The Irish Computer Society has launched a major skills initiative that will help identify and fill the information communications technology (ICT) skills gap in Ireland.
The initiative, which was jointly developed in Ireland and has European support, is part of the ICS Skills Strategy and consists of ICS Skills Framework and ICS Skills Cert (www.ics-skills.ie). The system has been piloted in the Bank of Ireland, the Revenue Commissioners and Fujitsu Services Ireland.
The framework will endeavour to allow employers to define skills competencies in ICT and non-ICT companies dependant on technology. It also allows firms to map out training programmes, identify gaps, allow individuals interested in ICT careers to understand the profession and identify a career entry-point and allow the industry and Government to quickly address shortages as they happen.
“The whole manner in which careers in the ICT sector are presented needs to be changed,” explains Frank Cronin, CEO of the Irish Computer Society (ICS). According to Cronin, while we may never return to the mad days of inflated salaries and even more inflated demands in the sector, the industry needs to present itself as a sustainable and viable sector in which rewarding careers can be developed.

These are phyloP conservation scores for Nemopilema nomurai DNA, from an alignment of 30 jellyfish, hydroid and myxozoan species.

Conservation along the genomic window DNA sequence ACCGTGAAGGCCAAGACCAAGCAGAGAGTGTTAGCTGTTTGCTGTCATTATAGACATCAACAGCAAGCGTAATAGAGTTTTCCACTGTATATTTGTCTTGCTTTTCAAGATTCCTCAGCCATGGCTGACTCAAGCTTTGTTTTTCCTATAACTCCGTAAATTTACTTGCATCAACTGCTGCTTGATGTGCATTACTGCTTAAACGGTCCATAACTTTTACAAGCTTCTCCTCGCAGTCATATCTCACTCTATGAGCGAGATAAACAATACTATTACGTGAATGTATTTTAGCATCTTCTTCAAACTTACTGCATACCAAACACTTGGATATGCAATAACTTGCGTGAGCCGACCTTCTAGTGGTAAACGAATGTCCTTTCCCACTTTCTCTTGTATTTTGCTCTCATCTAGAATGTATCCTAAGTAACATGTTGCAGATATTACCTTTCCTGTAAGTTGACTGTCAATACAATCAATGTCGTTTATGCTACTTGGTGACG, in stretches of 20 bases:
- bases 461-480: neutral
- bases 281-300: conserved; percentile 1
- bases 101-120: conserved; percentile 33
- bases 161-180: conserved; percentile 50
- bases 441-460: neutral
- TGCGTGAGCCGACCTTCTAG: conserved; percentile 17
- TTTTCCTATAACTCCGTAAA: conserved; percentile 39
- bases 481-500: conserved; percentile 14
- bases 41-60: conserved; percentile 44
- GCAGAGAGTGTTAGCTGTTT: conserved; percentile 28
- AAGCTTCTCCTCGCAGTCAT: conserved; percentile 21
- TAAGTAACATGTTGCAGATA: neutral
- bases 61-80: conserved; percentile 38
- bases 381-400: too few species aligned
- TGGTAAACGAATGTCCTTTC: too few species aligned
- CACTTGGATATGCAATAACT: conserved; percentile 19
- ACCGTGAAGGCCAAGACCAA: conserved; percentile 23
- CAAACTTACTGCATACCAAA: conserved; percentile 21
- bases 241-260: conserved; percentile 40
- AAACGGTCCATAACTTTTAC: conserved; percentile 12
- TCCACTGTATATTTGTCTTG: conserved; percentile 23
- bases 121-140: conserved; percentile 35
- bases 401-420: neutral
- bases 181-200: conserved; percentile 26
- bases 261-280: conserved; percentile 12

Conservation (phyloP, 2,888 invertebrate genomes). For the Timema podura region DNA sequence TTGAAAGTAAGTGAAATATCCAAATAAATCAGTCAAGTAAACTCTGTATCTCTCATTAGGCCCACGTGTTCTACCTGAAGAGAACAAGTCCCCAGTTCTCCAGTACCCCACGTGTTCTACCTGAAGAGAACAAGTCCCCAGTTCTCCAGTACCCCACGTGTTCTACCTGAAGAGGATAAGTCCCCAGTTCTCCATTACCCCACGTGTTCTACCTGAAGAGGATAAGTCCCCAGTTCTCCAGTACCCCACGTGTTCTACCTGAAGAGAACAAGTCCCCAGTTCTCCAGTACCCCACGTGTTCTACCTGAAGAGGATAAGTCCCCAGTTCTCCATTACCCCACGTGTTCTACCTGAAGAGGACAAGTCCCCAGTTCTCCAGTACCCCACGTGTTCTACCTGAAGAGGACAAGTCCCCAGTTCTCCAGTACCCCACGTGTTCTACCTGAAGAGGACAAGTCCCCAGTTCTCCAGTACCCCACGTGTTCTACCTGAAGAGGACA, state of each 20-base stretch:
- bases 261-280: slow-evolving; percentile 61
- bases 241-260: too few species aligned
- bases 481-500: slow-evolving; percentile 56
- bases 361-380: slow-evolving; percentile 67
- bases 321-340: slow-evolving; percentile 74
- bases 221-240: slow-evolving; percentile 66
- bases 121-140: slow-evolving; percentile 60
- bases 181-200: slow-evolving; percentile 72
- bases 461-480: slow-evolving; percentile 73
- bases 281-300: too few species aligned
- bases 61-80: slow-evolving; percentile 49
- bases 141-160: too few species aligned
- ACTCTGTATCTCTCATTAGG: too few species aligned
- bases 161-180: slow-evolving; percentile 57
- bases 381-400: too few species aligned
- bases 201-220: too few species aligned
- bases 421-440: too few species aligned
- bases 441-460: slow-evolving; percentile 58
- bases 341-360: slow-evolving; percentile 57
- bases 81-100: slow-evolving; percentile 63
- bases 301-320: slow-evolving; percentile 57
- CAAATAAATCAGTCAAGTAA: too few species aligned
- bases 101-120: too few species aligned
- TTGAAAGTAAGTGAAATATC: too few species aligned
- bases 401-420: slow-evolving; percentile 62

“The aim of this is to ensure that when shortages occur, instead of employers and industry waiting for people to come out of college after three years, people already working in organisations who have a wealth of experience and skills, and yet aren’t college graduates, can quickly achieve a recognised qualification,” Cronin explains.
“The model is aimed to be highly flexible and can accommodate any skillset in ICT. A lot of people who end up working in ICT roles in companies often fall into it by accident and not by virtue of college or university, yet accumulate a wealth of programming and other skills.
“Most employers are after qualifications and experience, and the framework levels the playing field for employers and employees in a market that has come full circle in such a short time,” Cronin concludes.
By John Kennedy
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